With much news and controversy surrounding today’s opening of Damien Hirst’s massive auction Beautiful Inside My Head Forever, The Wall Street Journal offers a perspective on the massive undertaking. With millions of dollars at stake, the auction and its surrounding events have raised some interesting issues including how Hirst’s auction is anticipated to become the most expensive auction of artwork from any living artist ever, the decision to bypass galleries straight for an auction format and how such expensive art fits in the current economical landscape. Few if any will ever own a piece of Damien Hirst art, however the Sotheby’s catalog for this auction is available for $80 but faces an almost certain increase in value.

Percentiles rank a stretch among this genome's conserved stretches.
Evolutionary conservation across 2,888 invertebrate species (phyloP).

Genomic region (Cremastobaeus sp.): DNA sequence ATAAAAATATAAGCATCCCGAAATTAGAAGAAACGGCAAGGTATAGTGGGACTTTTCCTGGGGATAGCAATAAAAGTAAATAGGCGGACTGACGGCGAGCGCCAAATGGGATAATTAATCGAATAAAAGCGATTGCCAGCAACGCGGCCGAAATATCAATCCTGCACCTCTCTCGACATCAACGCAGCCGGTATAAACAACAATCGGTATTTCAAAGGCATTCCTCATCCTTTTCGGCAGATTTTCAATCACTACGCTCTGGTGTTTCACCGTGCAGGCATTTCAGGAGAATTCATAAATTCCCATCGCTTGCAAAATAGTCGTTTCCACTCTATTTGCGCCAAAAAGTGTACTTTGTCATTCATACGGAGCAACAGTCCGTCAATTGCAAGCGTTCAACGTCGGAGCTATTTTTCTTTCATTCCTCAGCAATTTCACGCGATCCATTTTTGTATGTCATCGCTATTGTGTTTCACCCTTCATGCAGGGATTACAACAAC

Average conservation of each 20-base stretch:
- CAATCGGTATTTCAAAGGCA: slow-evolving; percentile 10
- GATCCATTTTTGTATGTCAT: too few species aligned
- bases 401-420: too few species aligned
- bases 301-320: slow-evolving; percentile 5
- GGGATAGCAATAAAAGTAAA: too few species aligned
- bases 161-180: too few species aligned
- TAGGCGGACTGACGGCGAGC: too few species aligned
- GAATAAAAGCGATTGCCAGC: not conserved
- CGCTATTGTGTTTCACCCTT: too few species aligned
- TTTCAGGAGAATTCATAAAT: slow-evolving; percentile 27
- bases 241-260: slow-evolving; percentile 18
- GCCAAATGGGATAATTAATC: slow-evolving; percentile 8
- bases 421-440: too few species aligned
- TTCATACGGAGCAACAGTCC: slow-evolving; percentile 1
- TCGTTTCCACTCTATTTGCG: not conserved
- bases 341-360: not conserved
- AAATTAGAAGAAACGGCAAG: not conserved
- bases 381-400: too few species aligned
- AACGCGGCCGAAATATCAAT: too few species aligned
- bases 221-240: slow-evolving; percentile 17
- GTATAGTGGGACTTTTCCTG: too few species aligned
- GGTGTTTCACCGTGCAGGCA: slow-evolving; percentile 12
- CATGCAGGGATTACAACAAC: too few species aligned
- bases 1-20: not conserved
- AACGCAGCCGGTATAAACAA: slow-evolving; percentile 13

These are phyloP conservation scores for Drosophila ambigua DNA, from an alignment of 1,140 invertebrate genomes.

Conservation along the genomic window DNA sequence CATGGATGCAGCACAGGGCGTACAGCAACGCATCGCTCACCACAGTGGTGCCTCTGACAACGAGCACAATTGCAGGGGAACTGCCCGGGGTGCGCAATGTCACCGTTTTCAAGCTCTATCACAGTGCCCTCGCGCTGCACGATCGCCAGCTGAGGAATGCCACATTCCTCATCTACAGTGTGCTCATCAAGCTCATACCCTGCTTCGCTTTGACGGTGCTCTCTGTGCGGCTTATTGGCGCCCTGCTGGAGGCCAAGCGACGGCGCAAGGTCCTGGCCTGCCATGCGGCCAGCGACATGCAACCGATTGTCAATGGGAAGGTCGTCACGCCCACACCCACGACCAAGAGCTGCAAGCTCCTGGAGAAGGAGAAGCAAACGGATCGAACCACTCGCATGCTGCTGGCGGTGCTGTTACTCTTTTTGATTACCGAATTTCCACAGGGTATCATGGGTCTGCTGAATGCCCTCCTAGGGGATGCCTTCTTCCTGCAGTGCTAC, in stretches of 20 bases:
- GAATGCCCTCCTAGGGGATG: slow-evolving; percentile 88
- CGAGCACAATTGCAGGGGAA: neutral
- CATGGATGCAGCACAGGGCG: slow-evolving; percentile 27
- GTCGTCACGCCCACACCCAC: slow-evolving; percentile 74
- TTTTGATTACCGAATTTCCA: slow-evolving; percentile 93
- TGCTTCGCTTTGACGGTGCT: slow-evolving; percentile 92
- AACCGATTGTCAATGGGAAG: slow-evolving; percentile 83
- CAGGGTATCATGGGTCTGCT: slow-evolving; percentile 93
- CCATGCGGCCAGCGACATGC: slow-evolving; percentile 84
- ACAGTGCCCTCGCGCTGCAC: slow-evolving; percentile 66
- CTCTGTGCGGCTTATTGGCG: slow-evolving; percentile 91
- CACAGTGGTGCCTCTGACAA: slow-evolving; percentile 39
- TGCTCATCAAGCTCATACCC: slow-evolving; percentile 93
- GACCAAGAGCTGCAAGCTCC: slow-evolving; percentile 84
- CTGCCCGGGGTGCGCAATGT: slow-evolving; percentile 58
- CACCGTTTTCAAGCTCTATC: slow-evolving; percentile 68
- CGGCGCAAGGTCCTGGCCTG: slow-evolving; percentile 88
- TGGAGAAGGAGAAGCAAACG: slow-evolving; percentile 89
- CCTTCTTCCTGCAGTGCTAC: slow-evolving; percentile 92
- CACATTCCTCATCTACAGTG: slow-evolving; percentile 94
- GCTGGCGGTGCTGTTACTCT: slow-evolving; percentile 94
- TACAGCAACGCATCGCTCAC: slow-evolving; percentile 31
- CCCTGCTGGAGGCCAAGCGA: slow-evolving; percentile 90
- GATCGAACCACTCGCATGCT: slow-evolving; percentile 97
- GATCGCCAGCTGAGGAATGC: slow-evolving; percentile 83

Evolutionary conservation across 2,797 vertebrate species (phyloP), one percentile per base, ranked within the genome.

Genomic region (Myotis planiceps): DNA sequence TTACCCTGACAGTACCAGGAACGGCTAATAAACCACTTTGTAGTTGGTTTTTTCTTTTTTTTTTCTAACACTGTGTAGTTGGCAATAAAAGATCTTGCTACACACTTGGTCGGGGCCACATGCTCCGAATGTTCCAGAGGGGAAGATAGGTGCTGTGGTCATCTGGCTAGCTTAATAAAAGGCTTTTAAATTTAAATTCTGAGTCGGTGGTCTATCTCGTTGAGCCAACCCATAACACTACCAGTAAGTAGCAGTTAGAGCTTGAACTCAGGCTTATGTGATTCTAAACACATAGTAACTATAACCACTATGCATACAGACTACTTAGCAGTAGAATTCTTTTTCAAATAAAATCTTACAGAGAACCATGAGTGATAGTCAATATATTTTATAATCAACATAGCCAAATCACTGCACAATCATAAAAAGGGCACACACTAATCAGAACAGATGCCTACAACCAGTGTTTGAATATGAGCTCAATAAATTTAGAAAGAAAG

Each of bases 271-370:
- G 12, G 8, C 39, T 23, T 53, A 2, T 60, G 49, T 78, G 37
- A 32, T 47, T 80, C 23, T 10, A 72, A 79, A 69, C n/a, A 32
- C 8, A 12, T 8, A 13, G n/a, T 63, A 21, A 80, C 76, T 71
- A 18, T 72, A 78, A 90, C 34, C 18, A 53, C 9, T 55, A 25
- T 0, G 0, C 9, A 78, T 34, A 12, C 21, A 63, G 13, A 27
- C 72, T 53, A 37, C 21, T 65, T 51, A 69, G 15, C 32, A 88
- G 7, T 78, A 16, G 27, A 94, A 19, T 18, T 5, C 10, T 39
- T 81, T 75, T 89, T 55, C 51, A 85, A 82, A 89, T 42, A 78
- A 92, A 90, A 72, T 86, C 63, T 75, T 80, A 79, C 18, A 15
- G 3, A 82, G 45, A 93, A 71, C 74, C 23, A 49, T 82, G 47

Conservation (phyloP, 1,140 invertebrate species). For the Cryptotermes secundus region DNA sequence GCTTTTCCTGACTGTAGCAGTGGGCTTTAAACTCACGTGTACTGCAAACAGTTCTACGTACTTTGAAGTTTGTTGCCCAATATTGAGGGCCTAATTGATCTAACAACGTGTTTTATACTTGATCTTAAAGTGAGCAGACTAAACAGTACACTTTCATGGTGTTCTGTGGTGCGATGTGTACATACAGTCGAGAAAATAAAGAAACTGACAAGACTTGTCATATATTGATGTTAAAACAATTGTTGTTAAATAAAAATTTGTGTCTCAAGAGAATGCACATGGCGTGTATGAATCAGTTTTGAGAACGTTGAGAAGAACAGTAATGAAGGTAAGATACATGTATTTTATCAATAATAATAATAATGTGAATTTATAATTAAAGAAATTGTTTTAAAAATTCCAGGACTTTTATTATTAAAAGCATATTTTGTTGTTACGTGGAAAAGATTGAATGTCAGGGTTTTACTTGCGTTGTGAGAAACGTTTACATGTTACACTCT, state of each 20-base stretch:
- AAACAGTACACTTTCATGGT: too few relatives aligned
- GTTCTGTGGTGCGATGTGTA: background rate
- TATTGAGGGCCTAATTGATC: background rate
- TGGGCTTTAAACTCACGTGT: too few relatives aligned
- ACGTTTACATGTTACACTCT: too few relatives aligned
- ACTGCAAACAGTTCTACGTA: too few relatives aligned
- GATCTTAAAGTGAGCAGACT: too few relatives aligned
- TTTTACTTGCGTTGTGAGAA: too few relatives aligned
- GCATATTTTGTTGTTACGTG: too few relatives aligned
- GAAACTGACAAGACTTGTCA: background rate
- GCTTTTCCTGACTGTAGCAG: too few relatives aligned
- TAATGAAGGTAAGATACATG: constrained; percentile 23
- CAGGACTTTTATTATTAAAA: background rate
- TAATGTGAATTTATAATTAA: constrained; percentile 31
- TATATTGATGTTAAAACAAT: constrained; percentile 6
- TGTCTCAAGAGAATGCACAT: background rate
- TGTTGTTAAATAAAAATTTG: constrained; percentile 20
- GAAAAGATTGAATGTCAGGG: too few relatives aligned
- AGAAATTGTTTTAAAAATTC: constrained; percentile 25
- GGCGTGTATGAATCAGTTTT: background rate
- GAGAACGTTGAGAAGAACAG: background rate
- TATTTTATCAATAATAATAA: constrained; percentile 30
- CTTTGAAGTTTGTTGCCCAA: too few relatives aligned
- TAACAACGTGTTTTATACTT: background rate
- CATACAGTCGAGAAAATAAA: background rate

An artist of great extravagance , Damien Hirst’s memorable works through his illustrious career have included a $100 million diamond encrusted skull and formaldehyde preserved sharks. With the changing art landscape, Damien Hirst attempts to strike a balance between his involvement with galleries and the sale of art via auctions with 223 pieces of art produced between 2007 and 2008 and valued at £65 million (approximately $121 million USD) set for the auction block on September 15th and 16th via Sotheby’s London. Based on previous experiences, Hirst had this to say regarding the auction route, “After the success of the Pharmacy auction, I always felt I would like to do another auction. It’s a very democratic way to sell art and it feels like a natural evolution for contemporary art. Although there is risk involved, I embrace the challenge of selling my work in this way. I never want to stop working with my galleries. This is different. The world’s changing, ultimately I need to see where this road leads.” Among the pieces, four of them will be sold to benefit the following charities, The Demelza, Hospice Care for Children, Survival International, Strummerville and Kids Company, with each hoping to rake in between £400,000-600,000 each (approximately $750K USD – $1.1 million USD). The whole list of art can be seen over at Sothebys.com.